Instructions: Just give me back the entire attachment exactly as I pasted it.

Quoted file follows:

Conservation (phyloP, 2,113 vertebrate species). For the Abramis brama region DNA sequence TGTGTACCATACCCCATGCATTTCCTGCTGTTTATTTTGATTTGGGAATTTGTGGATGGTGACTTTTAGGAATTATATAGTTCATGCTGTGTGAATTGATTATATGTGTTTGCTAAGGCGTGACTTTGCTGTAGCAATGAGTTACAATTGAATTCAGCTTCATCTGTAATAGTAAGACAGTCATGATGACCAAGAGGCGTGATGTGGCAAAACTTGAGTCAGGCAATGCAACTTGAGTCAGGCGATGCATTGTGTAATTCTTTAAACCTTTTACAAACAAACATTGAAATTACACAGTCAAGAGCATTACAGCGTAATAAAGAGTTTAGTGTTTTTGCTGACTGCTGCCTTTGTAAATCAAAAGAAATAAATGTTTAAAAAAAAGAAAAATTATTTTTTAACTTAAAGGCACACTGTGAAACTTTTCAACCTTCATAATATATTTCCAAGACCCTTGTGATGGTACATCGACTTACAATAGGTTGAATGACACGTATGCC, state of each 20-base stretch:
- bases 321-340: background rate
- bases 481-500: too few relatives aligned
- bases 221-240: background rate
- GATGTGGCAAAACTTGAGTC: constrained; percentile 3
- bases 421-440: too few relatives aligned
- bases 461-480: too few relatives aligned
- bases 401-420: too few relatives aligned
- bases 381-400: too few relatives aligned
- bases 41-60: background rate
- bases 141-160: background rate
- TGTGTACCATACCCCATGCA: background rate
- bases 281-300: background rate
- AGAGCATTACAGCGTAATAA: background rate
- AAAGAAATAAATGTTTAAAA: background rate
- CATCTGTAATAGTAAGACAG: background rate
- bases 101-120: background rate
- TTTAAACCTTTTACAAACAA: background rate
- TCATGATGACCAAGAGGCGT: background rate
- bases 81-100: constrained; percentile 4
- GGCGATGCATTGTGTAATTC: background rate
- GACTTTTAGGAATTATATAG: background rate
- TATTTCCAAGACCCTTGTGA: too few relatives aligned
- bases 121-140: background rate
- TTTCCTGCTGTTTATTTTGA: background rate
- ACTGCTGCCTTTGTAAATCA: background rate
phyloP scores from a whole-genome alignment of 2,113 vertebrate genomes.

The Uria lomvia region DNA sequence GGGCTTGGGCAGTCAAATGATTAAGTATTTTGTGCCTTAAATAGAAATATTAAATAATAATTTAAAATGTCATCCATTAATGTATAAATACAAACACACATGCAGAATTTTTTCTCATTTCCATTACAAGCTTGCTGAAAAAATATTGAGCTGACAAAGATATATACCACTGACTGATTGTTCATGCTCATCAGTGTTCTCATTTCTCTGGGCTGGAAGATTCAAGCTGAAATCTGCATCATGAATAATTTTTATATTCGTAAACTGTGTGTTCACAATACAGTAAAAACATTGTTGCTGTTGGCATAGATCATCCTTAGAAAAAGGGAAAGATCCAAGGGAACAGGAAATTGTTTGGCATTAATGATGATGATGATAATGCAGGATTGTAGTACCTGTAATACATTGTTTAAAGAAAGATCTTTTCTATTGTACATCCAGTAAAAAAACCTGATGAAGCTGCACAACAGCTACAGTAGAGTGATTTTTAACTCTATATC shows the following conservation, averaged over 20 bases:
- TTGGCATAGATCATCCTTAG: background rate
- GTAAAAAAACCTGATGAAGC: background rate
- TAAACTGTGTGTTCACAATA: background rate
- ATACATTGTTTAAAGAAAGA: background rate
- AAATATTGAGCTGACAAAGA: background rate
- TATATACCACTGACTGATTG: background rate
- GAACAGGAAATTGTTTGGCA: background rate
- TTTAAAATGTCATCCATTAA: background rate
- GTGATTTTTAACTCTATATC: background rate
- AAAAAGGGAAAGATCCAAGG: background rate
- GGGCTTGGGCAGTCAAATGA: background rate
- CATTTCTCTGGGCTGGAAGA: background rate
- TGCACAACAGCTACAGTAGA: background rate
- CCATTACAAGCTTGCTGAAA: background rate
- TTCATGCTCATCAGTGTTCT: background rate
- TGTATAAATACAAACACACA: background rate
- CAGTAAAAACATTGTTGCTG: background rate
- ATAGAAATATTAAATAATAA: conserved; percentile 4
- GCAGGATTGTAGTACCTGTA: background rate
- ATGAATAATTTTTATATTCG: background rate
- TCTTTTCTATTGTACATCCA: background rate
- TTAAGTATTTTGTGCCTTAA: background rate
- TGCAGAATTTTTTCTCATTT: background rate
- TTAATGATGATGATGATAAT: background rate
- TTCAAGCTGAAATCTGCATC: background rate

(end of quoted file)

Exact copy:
Conservation (phyloP, 2,113 vertebrate species). For the Abramis brama region DNA sequence TGTGTACCATACCCCATGCATTTCCTGCTGTTTATTTTGATTTGGGAATTTGTGGATGGTGACTTTTAGGAATTATATAGTTCATGCTGTGTGAATTGATTATATGTGTTTGCTAAGGCGTGACTTTGCTGTAGCAATGAGTTACAATTGAATTCAGCTTCATCTGTAATAGTAAGACAGTCATGATGACCAAGAGGCGTGATGTGGCAAAACTTGAGTCAGGCAATGCAACTTGAGTCAGGCGATGCATTGTGTAATTCTTTAAACCTTTTACAAACAAACATTGAAATTACACAGTCAAGAGCATTACAGCGTAATAAAGAGTTTAGTGTTTTTGCTGACTGCTGCCTTTGTAAATCAAAAGAAATAAATGTTTAAAAAAAAGAAAAATTATTTTTTAACTTAAAGGCACACTGTGAAACTTTTCAACCTTCATAATATATTTCCAAGACCCTTGTGATGGTACATCGACTTACAATAGGTTGAATGACACGTATGCC, state of each 20-base stretch:
- bases 321-340: background rate
- bases 481-500: too few relatives aligned
- bases 221-240: background rate
- GATGTGGCAAAACTTGAGTC: constrained; percentile 3
- bases 421-440: too few relatives aligned
- bases 461-480: too few relatives aligned
- bases 401-420: too few relatives aligned
- bases 381-400: too few relatives aligned
- bases 41-60: background rate
- bases 141-160: background rate
- TGTGTACCATACCCCATGCA: background rate
- bases 281-300: background rate
- AGAGCATTACAGCGTAATAA: background rate
- AAAGAAATAAATGTTTAAAA: background rate
- CATCTGTAATAGTAAGACAG: background rate
- bases 101-120: background rate
- TTTAAACCTTTTACAAACAA: background rate
- TCATGATGACCAAGAGGCGT: background rate
- bases 81-100: constrained; percentile 4
- GGCGATGCATTGTGTAATTC: background rate
- GACTTTTAGGAATTATATAG: background rate
- TATTTCCAAGACCCTTGTGA: too few relatives aligned
- bases 121-140: background rate
- TTTCCTGCTGTTTATTTTGA: background rate
- ACTGCTGCCTTTGTAAATCA: background rate
phyloP scores from a whole-genome alignment of 2,113 vertebrate genomes.

The Uria lomvia region DNA sequence GGGCTTGGGCAGTCAAATGATTAAGTATTTTGTGCCTTAAATAGAAATATTAAATAATAATTTAAAATGTCATCCATTAATGTATAAATACAAACACACATGCAGAATTTTTTCTCATTTCCATTACAAGCTTGCTGAAAAAATATTGAGCTGACAAAGATATATACCACTGACTGATTGTTCATGCTCATCAGTGTTCTCATTTCTCTGGGCTGGAAGATTCAAGCTGAAATCTGCATCATGAATAATTTTTATATTCGTAAACTGTGTGTTCACAATACAGTAAAAACATTGTTGCTGTTGGCATAGATCATCCTTAGAAAAAGGGAAAGATCCAAGGGAACAGGAAATTGTTTGGCATTAATGATGATGATGATAATGCAGGATTGTAGTACCTGTAATACATTGTTTAAAGAAAGATCTTTTCTATTGTACATCCAGTAAAAAAACCTGATGAAGCTGCACAACAGCTACAGTAGAGTGATTTTTAACTCTATATC shows the following conservation, averaged over 20 bases:
- TTGGCATAGATCATCCTTAG: background rate
- GTAAAAAAACCTGATGAAGC: background rate
- TAAACTGTGTGTTCACAATA: background rate
- ATACATTGTTTAAAGAAAGA: background rate
- AAATATTGAGCTGACAAAGA: background rate
- TATATACCACTGACTGATTG: background rate
- GAACAGGAAATTGTTTGGCA: background rate
- TTTAAAATGTCATCCATTAA: background rate
- GTGATTTTTAACTCTATATC: background rate
- AAAAAGGGAAAGATCCAAGG: background rate
- GGGCTTGGGCAGTCAAATGA: background rate
- CATTTCTCTGGGCTGGAAGA: background rate
- TGCACAACAGCTACAGTAGA: background rate
- CCATTACAAGCTTGCTGAAA: background rate
- TTCATGCTCATCAGTGTTCT: background rate
- TGTATAAATACAAACACACA: background rate
- CAGTAAAAACATTGTTGCTG: background rate
- ATAGAAATATTAAATAATAA: conserved; percentile 4
- GCAGGATTGTAGTACCTGTA: background rate
- ATGAATAATTTTTATATTCG: background rate
- TCTTTTCTATTGTACATCCA: background rate
- TTAAGTATTTTGTGCCTTAA: background rate
- TGCAGAATTTTTTCTCATTT: background rate
- TTAATGATGATGATGATAAT: background rate
- TTCAAGCTGAAATCTGCATC: background rate